Queensferry Crossing utterly fails to reduce congestion

8 Jun 2018

Jamie Greene

Despite the £1.3bn cost to the taxpayer, the Queensferry Crossing has utterly failed to reduce congestion across the Firth of Forth, according to the Scottish Conservatives.

A Freedom of Information response has shown that the average speed on the bridge at rush hour in the morning and evening is less than 25 mph, far less than the 70mph speed limit.

As the figures show, over the Queensferry Crossing (Junction 1a-1b on the M90) motorists can expect to enjoy an average speed of 24mph during the morning rush hour, and 21mph during the evening rush hour.

The Queensferry Crossing opened to traffic on 30 August 2017 and was intended to be a major upgrade to the existing Forth Road Bridge; connecting Fife and the Lothians and easing congestion throughout the east of Scotland.

Its innovative and expensive design was intended to ensure that the bridge would not need to close during high winds and that cars could travel at a higher speed, thereby easing congestion.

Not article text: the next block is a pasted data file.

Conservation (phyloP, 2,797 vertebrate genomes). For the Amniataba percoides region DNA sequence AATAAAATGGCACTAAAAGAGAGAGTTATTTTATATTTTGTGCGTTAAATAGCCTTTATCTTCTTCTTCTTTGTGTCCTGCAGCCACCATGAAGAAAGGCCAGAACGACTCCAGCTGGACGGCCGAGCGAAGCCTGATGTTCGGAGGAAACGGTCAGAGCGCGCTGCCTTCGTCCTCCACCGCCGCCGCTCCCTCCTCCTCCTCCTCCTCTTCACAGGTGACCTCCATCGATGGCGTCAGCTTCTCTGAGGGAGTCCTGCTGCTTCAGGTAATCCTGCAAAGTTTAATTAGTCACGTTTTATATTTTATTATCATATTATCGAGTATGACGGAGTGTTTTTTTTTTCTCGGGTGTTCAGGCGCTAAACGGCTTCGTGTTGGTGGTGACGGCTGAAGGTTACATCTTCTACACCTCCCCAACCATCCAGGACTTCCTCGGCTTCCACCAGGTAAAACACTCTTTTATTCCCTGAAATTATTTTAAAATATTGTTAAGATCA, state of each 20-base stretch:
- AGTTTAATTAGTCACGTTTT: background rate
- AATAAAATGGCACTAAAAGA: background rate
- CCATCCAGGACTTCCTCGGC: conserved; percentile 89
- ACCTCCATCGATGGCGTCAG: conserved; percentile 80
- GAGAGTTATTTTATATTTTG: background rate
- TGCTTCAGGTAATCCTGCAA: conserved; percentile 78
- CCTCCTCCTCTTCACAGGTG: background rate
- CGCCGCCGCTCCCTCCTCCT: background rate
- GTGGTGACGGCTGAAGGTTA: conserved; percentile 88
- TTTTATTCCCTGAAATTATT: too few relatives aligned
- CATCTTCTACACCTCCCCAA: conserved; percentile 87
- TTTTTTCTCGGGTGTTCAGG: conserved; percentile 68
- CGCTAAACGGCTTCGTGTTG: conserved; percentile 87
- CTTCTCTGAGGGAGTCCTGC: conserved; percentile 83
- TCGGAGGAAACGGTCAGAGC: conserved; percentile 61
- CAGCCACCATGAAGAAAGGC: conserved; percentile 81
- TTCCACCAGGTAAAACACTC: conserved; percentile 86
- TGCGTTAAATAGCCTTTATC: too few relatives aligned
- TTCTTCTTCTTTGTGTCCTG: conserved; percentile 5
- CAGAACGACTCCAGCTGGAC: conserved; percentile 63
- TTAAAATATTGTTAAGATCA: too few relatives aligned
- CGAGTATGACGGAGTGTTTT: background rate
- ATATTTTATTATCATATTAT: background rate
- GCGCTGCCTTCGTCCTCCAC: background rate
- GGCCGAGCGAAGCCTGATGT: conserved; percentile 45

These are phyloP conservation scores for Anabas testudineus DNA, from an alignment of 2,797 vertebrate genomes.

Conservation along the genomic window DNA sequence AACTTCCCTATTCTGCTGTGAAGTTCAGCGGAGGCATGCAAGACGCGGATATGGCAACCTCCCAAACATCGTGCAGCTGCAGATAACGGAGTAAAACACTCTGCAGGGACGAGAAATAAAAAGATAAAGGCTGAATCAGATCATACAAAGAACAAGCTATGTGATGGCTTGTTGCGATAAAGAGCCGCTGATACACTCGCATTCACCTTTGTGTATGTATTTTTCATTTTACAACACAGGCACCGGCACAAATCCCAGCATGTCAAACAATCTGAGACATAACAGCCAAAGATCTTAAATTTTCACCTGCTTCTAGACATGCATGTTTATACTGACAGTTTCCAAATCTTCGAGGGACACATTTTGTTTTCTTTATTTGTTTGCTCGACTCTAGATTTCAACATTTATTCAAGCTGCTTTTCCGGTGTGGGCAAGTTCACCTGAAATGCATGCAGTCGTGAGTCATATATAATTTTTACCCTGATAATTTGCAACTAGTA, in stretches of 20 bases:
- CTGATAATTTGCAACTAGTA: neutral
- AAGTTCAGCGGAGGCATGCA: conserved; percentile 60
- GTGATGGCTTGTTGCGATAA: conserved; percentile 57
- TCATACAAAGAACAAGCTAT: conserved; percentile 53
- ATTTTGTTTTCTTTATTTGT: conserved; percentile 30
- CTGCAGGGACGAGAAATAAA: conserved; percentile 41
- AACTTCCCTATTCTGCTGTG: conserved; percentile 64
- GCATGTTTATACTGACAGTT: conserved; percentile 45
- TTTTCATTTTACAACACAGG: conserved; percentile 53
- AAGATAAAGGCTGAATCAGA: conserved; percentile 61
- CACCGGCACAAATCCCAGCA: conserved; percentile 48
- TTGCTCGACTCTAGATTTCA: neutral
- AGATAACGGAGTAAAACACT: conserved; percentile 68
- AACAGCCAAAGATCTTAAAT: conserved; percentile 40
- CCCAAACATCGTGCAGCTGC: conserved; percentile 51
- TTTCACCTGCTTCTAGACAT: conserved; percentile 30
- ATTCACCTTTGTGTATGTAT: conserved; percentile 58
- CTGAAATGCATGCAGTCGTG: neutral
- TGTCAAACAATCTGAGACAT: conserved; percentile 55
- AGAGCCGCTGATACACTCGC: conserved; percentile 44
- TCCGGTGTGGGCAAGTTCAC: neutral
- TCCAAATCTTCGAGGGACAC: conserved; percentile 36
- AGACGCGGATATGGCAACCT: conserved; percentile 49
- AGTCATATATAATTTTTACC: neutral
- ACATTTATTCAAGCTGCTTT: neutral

In addition, the Scottish Conservatives have pointed out that average speeds elsewhere on the upgraded network also fall far short of commuters’ expectations.

Jamie Greene, Scottish Conservative transport spokesman said;

“Yet again it appears that the construction of this bridge was far more to do with the SNP’s PR strategy than the benefits to taxpaying Scots.

“The Queensferry Crossing was supposed to revitalise the economies of the surrounding areas, as well as ease congestion and connect the east of Scotland.

“The disappointing reality is that most motorists using the Queensferry Crossing could be overtaken by a bicycle.

“These slow speeds throughout our road network are a source of huge frustration to motorists and are an active hindrance to economic growth.

“As long as the SNP continues to obsess about independence, the economy, like the motorists on the Queensferry Crossing, will never get out of second gear.”